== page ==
Some effects of addition of inert suspended solids (fine glass particles) to both reacting (water and acetic anhydride) and nonreacting systems (pure water or water/glycerol mixtures) are described. Depressurization profiles from experiments with solids present were compared with analogous profiles without solids. Experimentation was on scales of one and ten liters. Computer control meant that highly reproducible experimental sequences were followed. Mean nozzle to particle diameter ratios of between 6 and 500 were used. The particles were narrow size-range cuts of nearly spherical glass beads with a density of 2500 kg m−3. Hollow glass beads with a density of 600 kg m−3 were also used. Glass particle concentrations were up to 16% v/v and relief set pressures were between 3 and 5 bara.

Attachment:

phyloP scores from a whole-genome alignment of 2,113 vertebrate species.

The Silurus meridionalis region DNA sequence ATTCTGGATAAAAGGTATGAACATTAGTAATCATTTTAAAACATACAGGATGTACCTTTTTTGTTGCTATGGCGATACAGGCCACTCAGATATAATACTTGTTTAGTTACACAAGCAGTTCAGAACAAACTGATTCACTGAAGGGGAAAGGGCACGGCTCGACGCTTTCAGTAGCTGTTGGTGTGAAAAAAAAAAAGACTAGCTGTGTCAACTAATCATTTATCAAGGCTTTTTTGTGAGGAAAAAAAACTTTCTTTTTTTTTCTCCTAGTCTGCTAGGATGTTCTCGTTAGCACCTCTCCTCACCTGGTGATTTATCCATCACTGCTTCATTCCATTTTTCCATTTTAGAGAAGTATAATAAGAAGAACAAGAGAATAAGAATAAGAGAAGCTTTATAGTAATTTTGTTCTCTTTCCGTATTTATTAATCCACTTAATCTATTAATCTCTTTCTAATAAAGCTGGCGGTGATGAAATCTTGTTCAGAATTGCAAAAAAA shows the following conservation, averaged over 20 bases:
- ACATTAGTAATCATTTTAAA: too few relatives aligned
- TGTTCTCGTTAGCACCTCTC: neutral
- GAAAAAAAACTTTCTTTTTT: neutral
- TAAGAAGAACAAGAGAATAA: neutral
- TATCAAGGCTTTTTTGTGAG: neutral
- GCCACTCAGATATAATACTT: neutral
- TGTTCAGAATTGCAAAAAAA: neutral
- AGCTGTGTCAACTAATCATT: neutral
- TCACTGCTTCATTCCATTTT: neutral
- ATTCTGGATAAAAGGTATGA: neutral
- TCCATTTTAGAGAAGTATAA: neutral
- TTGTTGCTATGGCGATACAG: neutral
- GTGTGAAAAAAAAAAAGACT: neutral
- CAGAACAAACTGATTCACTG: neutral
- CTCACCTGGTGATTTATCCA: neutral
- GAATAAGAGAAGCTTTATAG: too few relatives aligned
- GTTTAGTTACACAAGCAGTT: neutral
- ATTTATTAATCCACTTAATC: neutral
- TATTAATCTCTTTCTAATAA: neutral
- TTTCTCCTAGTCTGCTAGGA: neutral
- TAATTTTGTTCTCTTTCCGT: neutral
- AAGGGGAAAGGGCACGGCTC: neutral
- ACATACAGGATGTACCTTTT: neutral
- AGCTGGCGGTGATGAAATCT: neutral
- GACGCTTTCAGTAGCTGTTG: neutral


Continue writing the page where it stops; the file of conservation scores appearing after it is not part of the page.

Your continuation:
Many variables affect the pressure vs. time profile during blowdown, and thus experimental (factorial) design techniques were used for efficient planning of experiments and interpretation of results. In general the glass had little statistically significant effect. There was limited evidence that the hollow glass particles could slightly increase depressurization rates. Tests with runaway reactions highlighted some inherent difficulties when comparing systems with and without glass particles present. In all cases, the vented fluids were less concentrated in glass than those in the reactor. The consistency of the amounts of liquid carryover during blowdown was poor in smaller-scale tests; this may have important ramifications for small-scale tests that are used to establish the flow regime during venting, as advocated in the DIERS methodology. © 2006 Health and Safety Executive. Crown Copyright. Process Saf Prog, 2006